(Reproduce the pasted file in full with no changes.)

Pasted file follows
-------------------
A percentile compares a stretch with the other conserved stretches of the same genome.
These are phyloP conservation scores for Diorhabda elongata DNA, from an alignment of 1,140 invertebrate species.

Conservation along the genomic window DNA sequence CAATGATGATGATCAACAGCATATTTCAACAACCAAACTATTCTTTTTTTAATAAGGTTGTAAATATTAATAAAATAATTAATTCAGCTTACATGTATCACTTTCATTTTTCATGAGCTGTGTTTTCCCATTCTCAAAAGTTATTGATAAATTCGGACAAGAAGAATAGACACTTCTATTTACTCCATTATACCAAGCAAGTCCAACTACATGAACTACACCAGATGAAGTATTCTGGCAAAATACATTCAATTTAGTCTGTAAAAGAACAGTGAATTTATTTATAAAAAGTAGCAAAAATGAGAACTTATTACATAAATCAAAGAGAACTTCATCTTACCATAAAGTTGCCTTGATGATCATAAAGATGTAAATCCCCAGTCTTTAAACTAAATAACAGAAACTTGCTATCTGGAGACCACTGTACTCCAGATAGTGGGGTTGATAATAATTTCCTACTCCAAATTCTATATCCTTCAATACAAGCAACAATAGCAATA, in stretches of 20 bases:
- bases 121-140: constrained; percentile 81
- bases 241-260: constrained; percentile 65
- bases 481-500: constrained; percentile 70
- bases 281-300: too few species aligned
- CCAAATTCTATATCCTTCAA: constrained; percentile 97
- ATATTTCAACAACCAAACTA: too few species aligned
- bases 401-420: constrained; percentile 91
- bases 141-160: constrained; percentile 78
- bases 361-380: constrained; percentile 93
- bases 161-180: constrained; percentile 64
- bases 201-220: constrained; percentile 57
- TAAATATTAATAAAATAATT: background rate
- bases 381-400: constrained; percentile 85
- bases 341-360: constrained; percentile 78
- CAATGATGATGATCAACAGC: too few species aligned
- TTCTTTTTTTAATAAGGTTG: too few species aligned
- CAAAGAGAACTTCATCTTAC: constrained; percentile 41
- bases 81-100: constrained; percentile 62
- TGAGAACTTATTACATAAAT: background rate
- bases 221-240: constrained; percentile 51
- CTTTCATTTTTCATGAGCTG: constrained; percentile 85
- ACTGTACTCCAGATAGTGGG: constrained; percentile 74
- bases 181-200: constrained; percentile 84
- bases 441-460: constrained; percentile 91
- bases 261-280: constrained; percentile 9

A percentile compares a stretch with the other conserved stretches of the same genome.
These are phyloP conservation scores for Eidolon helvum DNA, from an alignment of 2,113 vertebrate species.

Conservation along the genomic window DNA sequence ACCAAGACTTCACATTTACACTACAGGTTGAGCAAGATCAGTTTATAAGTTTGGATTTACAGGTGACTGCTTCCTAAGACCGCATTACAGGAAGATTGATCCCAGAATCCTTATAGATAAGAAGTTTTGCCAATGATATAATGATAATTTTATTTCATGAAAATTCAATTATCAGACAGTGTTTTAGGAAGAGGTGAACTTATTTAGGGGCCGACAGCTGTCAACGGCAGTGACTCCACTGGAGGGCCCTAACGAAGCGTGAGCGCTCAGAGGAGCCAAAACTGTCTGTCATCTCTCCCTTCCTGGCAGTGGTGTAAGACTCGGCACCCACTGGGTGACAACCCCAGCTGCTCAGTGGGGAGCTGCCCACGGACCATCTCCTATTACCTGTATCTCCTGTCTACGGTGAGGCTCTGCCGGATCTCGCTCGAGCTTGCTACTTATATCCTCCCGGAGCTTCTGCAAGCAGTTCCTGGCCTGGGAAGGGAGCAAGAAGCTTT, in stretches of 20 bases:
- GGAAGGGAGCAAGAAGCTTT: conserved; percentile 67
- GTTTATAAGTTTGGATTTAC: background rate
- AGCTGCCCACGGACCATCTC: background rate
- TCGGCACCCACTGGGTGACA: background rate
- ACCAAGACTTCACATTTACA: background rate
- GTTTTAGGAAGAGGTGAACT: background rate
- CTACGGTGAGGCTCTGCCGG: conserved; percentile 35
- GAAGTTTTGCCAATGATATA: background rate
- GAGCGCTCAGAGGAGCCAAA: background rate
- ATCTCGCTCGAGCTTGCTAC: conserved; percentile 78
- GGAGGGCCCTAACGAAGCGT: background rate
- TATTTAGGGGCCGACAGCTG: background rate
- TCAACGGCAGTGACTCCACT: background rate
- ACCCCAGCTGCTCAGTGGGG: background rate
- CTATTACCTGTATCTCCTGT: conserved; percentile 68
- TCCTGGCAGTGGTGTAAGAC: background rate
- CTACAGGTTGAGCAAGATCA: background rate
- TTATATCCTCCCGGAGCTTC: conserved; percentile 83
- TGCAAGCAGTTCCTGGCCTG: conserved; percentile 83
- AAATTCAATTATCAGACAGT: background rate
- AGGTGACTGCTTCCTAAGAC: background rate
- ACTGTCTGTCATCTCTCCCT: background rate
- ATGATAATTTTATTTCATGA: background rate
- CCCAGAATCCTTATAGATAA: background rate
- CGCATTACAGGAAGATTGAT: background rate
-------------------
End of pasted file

A percentile compares a stretch with the other conserved stretches of the same genome.
These are phyloP conservation scores for Diorhabda elongata DNA, from an alignment of 1,140 invertebrate species.

Conservation along the genomic window DNA sequence CAATGATGATGATCAACAGCATATTTCAACAACCAAACTATTCTTTTTTTAATAAGGTTGTAAATATTAATAAAATAATTAATTCAGCTTACATGTATCACTTTCATTTTTCATGAGCTGTGTTTTCCCATTCTCAAAAGTTATTGATAAATTCGGACAAGAAGAATAGACACTTCTATTTACTCCATTATACCAAGCAAGTCCAACTACATGAACTACACCAGATGAAGTATTCTGGCAAAATACATTCAATTTAGTCTGTAAAAGAACAGTGAATTTATTTATAAAAAGTAGCAAAAATGAGAACTTATTACATAAATCAAAGAGAACTTCATCTTACCATAAAGTTGCCTTGATGATCATAAAGATGTAAATCCCCAGTCTTTAAACTAAATAACAGAAACTTGCTATCTGGAGACCACTGTACTCCAGATAGTGGGGTTGATAATAATTTCCTACTCCAAATTCTATATCCTTCAATACAAGCAACAATAGCAATA, in stretches of 20 bases:
- bases 121-140: constrained; percentile 81
- bases 241-260: constrained; percentile 65
- bases 481-500: constrained; percentile 70
- bases 281-300: too few species aligned
- CCAAATTCTATATCCTTCAA: constrained; percentile 97
- ATATTTCAACAACCAAACTA: too few species aligned
- bases 401-420: constrained; percentile 91
- bases 141-160: constrained; percentile 78
- bases 361-380: constrained; percentile 93
- bases 161-180: constrained; percentile 64
- bases 201-220: constrained; percentile 57
- TAAATATTAATAAAATAATT: background rate
- bases 381-400: constrained; percentile 85
- bases 341-360: constrained; percentile 78
- CAATGATGATGATCAACAGC: too few species aligned
- TTCTTTTTTTAATAAGGTTG: too few species aligned
- CAAAGAGAACTTCATCTTAC: constrained; percentile 41
- bases 81-100: constrained; percentile 62
- TGAGAACTTATTACATAAAT: background rate
- bases 221-240: constrained; percentile 51
- CTTTCATTTTTCATGAGCTG: constrained; percentile 85
- ACTGTACTCCAGATAGTGGG: constrained; percentile 74
- bases 181-200: constrained; percentile 84
- bases 441-460: constrained; percentile 91
- bases 261-280: constrained; percentile 9

A percentile compares a stretch with the other conserved stretches of the same genome.
These are phyloP conservation scores for Eidolon helvum DNA, from an alignment of 2,113 vertebrate species.

Conservation along the genomic window DNA sequence ACCAAGACTTCACATTTACACTACAGGTTGAGCAAGATCAGTTTATAAGTTTGGATTTACAGGTGACTGCTTCCTAAGACCGCATTACAGGAAGATTGATCCCAGAATCCTTATAGATAAGAAGTTTTGCCAATGATATAATGATAATTTTATTTCATGAAAATTCAATTATCAGACAGTGTTTTAGGAAGAGGTGAACTTATTTAGGGGCCGACAGCTGTCAACGGCAGTGACTCCACTGGAGGGCCCTAACGAAGCGTGAGCGCTCAGAGGAGCCAAAACTGTCTGTCATCTCTCCCTTCCTGGCAGTGGTGTAAGACTCGGCACCCACTGGGTGACAACCCCAGCTGCTCAGTGGGGAGCTGCCCACGGACCATCTCCTATTACCTGTATCTCCTGTCTACGGTGAGGCTCTGCCGGATCTCGCTCGAGCTTGCTACTTATATCCTCCCGGAGCTTCTGCAAGCAGTTCCTGGCCTGGGAAGGGAGCAAGAAGCTTT, in stretches of 20 bases:
- GGAAGGGAGCAAGAAGCTTT: conserved; percentile 67
- GTTTATAAGTTTGGATTTAC: background rate
- AGCTGCCCACGGACCATCTC: background rate
- TCGGCACCCACTGGGTGACA: background rate
- ACCAAGACTTCACATTTACA: background rate
- GTTTTAGGAAGAGGTGAACT: background rate
- CTACGGTGAGGCTCTGCCGG: conserved; percentile 35
- GAAGTTTTGCCAATGATATA: background rate
- GAGCGCTCAGAGGAGCCAAA: background rate
- ATCTCGCTCGAGCTTGCTAC: conserved; percentile 78
- GGAGGGCCCTAACGAAGCGT: background rate
- TATTTAGGGGCCGACAGCTG: background rate
- TCAACGGCAGTGACTCCACT: background rate
- ACCCCAGCTGCTCAGTGGGG: background rate
- CTATTACCTGTATCTCCTGT: conserved; percentile 68
- TCCTGGCAGTGGTGTAAGAC: background rate
- CTACAGGTTGAGCAAGATCA: background rate
- TTATATCCTCCCGGAGCTTC: conserved; percentile 83
- TGCAAGCAGTTCCTGGCCTG: conserved; percentile 83
- AAATTCAATTATCAGACAGT: background rate
- AGGTGACTGCTTCCTAAGAC: background rate
- ACTGTCTGTCATCTCTCCCT: background rate
- ATGATAATTTTATTTCATGA: background rate
- CCCAGAATCCTTATAGATAA: background rate
- CGCATTACAGGAAGATTGAT: background rate